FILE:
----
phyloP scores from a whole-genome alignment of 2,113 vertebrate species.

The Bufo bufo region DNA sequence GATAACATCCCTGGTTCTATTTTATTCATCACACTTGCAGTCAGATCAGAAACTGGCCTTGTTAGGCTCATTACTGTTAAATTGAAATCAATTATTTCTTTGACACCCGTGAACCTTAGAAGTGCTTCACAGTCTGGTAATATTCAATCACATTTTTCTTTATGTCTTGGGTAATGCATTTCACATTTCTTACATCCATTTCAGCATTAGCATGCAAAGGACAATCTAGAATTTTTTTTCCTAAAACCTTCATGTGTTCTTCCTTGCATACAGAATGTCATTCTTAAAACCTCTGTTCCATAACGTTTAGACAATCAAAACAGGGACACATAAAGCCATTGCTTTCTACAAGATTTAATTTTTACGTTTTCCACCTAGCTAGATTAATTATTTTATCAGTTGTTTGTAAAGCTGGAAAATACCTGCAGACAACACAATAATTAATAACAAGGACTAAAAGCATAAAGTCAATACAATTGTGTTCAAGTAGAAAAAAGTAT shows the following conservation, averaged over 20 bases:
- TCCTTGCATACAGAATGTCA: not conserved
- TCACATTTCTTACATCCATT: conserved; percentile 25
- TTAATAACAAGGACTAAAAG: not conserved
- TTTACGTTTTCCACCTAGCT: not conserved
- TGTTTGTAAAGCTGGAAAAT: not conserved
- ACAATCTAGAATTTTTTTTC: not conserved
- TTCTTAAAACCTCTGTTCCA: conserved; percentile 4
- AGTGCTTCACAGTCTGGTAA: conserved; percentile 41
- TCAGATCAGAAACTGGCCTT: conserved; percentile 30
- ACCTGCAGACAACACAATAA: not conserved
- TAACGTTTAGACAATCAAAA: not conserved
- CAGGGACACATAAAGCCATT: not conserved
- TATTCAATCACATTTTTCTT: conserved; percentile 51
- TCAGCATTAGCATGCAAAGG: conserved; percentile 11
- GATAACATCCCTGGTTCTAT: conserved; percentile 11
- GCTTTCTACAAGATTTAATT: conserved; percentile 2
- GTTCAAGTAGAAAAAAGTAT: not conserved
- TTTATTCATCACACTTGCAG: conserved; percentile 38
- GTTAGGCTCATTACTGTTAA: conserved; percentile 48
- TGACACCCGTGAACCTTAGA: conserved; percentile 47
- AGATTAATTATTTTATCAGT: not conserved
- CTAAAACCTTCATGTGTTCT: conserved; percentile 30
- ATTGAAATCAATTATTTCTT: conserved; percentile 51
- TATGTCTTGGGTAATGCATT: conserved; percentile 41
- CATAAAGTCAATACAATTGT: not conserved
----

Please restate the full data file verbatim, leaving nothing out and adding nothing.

phyloP scores from a whole-genome alignment of 2,113 vertebrate species.

The Bufo bufo region DNA sequence GATAACATCCCTGGTTCTATTTTATTCATCACACTTGCAGTCAGATCAGAAACTGGCCTTGTTAGGCTCATTACTGTTAAATTGAAATCAATTATTTCTTTGACACCCGTGAACCTTAGAAGTGCTTCACAGTCTGGTAATATTCAATCACATTTTTCTTTATGTCTTGGGTAATGCATTTCACATTTCTTACATCCATTTCAGCATTAGCATGCAAAGGACAATCTAGAATTTTTTTTCCTAAAACCTTCATGTGTTCTTCCTTGCATACAGAATGTCATTCTTAAAACCTCTGTTCCATAACGTTTAGACAATCAAAACAGGGACACATAAAGCCATTGCTTTCTACAAGATTTAATTTTTACGTTTTCCACCTAGCTAGATTAATTATTTTATCAGTTGTTTGTAAAGCTGGAAAATACCTGCAGACAACACAATAATTAATAACAAGGACTAAAAGCATAAAGTCAATACAATTGTGTTCAAGTAGAAAAAAGTAT shows the following conservation, averaged over 20 bases:
- TCCTTGCATACAGAATGTCA: not conserved
- TCACATTTCTTACATCCATT: conserved; percentile 25
- TTAATAACAAGGACTAAAAG: not conserved
- TTTACGTTTTCCACCTAGCT: not conserved
- TGTTTGTAAAGCTGGAAAAT: not conserved
- ACAATCTAGAATTTTTTTTC: not conserved
- TTCTTAAAACCTCTGTTCCA: conserved; percentile 4
- AGTGCTTCACAGTCTGGTAA: conserved; percentile 41
- TCAGATCAGAAACTGGCCTT: conserved; percentile 30
- ACCTGCAGACAACACAATAA: not conserved
- TAACGTTTAGACAATCAAAA: not conserved
- CAGGGACACATAAAGCCATT: not conserved
- TATTCAATCACATTTTTCTT: conserved; percentile 51
- TCAGCATTAGCATGCAAAGG: conserved; percentile 11
- GATAACATCCCTGGTTCTAT: conserved; percentile 11
- GCTTTCTACAAGATTTAATT: conserved; percentile 2
- GTTCAAGTAGAAAAAAGTAT: not conserved
- TTTATTCATCACACTTGCAG: conserved; percentile 38
- GTTAGGCTCATTACTGTTAA: conserved; percentile 48
- TGACACCCGTGAACCTTAGA: conserved; percentile 47
- AGATTAATTATTTTATCAGT: not conserved
- CTAAAACCTTCATGTGTTCT: conserved; percentile 30
- ATTGAAATCAATTATTTCTT: conserved; percentile 51
- TATGTCTTGGGTAATGCATT: conserved; percentile 41
- CATAAAGTCAATACAATTGT: not conserved